Assad’s military has loaded the precursor chemicals for sarin, a deadly nerve gas, into bombs that could be dropped onto the Syrian people from dozens of fighter-bombers, the officials said.
As recently as Tuesday, U.S. officials had said there no evidence yet that mixing the precursor chemicals had begun. But Wednesday, they said their worst fears had been confirmed: The nerve agents were locked and loaded inside the bombs.
Sarin is extraordinarily lethal. Saddam Hussein's forces killed 5,000 Iraqi Kurds with a single sarin attack on Halabja in 1988.
The officials speaking to NBC stressed that the sarin bombs hadn't yet been loaded onto planes and that Assad hadn't issued a final order to use them. But if he does, one said, "there's little the outside world can do to stop it."
Secretary of State Hillary Rodham Clinton reiterated U.S. warnings to Assad Wednesday not to use chemical weapons, saying he would be crossing "a red line" if he did so.
Speaking at NATO headquarters in Brussels, Clinton said "an increasingly desperate Assad regime," near its downfall, might turn to chemical weapons or that the banned weapons could fall into other hands.
In contrast, Israeli Vice Prime Minister Moshe Yaalon said Wednesday that Assad has responded to warnings about the security of chemical arms by keeping them out of extremists’ hands, Reuters reported.
Yaalon joined Prime Minister Benjamin Netanyahu in making clear that Israel is as concerned about chemical weapons falling into the hands of the rebels as it is about them being used by state forces in the Syrian civil war.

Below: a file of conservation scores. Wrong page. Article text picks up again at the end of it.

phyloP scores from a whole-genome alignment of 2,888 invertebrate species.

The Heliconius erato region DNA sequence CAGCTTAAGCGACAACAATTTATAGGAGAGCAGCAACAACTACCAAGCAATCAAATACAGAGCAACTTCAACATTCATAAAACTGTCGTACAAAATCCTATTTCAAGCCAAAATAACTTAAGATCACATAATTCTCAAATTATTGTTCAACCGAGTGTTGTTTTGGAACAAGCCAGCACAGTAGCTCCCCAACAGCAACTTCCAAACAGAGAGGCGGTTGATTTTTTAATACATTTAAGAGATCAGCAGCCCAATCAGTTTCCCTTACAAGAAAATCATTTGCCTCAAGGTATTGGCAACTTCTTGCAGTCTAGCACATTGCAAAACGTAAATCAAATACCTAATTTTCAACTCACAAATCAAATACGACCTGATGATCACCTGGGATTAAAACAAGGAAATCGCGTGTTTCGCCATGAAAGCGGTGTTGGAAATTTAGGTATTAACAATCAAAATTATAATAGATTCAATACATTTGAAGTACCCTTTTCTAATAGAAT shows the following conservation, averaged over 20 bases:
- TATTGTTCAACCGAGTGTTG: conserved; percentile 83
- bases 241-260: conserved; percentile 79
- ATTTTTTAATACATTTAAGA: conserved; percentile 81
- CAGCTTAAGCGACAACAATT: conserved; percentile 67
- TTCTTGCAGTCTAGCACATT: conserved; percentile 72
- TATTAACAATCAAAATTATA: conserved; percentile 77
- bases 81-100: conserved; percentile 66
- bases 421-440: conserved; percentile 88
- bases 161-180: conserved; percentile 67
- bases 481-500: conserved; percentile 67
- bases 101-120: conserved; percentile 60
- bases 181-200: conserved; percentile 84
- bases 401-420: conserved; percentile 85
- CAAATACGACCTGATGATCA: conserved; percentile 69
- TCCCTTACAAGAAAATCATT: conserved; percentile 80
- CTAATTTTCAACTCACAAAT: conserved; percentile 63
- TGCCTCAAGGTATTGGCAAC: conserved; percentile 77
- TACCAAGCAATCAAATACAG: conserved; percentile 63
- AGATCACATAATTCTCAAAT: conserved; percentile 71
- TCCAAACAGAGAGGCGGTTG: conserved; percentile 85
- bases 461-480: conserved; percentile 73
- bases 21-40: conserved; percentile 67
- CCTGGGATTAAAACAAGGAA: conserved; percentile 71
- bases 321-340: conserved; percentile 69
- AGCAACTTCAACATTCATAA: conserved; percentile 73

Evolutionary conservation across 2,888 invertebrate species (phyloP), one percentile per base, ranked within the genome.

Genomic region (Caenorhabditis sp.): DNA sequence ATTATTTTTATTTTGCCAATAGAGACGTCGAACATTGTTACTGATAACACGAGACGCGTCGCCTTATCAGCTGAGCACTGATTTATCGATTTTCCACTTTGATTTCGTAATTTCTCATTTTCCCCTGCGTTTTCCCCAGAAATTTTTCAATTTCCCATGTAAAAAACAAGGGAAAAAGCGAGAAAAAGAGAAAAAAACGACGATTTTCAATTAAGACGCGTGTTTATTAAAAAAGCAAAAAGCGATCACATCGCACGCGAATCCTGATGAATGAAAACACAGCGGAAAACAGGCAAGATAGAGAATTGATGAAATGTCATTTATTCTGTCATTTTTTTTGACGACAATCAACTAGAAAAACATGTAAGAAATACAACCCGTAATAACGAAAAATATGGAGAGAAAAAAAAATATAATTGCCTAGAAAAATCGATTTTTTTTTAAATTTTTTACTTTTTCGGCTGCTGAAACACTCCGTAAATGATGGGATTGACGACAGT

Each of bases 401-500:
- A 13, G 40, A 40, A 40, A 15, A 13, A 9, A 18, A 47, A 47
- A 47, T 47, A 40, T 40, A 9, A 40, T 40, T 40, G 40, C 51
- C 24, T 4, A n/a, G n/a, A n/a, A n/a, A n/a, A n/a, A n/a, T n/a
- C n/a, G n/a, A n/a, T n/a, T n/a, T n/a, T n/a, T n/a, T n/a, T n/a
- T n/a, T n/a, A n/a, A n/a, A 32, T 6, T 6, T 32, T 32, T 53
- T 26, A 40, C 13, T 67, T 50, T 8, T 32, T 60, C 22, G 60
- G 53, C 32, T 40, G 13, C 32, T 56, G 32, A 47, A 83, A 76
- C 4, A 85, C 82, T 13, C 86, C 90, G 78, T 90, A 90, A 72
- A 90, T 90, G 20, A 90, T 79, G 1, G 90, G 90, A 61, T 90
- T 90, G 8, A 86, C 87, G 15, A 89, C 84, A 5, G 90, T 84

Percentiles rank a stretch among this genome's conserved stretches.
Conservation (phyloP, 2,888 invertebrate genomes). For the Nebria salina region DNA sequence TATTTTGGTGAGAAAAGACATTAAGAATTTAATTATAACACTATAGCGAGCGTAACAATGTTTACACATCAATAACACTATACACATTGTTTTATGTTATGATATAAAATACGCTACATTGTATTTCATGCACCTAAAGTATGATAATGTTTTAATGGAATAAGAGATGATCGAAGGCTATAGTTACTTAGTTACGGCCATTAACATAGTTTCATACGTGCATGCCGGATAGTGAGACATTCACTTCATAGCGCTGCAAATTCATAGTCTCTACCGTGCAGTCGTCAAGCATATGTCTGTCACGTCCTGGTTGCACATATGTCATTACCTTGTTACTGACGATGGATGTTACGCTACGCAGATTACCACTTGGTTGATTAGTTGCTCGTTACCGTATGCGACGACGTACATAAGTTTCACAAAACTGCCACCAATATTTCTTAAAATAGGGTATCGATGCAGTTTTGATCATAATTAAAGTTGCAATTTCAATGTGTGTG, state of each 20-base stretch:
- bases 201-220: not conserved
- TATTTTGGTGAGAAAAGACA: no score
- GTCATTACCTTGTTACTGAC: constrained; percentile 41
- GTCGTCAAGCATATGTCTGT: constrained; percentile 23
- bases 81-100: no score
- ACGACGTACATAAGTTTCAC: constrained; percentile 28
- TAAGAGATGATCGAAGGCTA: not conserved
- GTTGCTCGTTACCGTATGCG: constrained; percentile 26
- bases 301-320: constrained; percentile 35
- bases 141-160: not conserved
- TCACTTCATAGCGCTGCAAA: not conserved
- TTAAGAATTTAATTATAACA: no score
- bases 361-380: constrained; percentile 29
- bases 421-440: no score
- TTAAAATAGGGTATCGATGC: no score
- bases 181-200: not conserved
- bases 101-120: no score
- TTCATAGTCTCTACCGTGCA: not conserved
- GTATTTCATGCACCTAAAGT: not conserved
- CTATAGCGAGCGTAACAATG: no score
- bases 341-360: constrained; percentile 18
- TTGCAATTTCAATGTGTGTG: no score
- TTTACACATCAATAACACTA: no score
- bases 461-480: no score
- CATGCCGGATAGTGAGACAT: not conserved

"Together with the international community, we are closely monitoring developments in Syria regarding its stores of chemical weapons," Netanyahu said Tuesday. "Such weapons must not be used and must not reach terrorist elements."
In an interview with the Israeli news website Walla that was posted on his Facebook page, Yaalon said: "There is speculation that the chemical arsenal will fall into the hostile and irresponsible hands of the likes of al Qaeda or other terrorist groups.
"In the past, clear messages were relayed to Assad on a number of opportunities, and in response Assad in fact gathered up the weaponry and separated the materials," Yaalon said.
Aides told NBC News that Clinton was expected next week to officially recognize the main opposition movement, the National Coalition of Syrian Revolutionary and Opposition Forces, with which she is scheduled to meet in Morocco.
In fighting in Syria, rebels said Wednesday they had surrounded the Aqraba air base, about 4 km (2.5 miles) outside Damascus.
"We still do not control the air base but the fighters are choking it off. We hope within the coming hours we can take it," Abu Nidal, a spokesman for a rebel force called the Habib al-Mustafa brigade, told Reuters.
He said rebels had captured a unit of air defense soldiers, killing and imprisoning dozens while others escaped.
Syria's state news agency said the army was still firmly in control of the base, but did not comment on rebel claims that they were surrounding the area.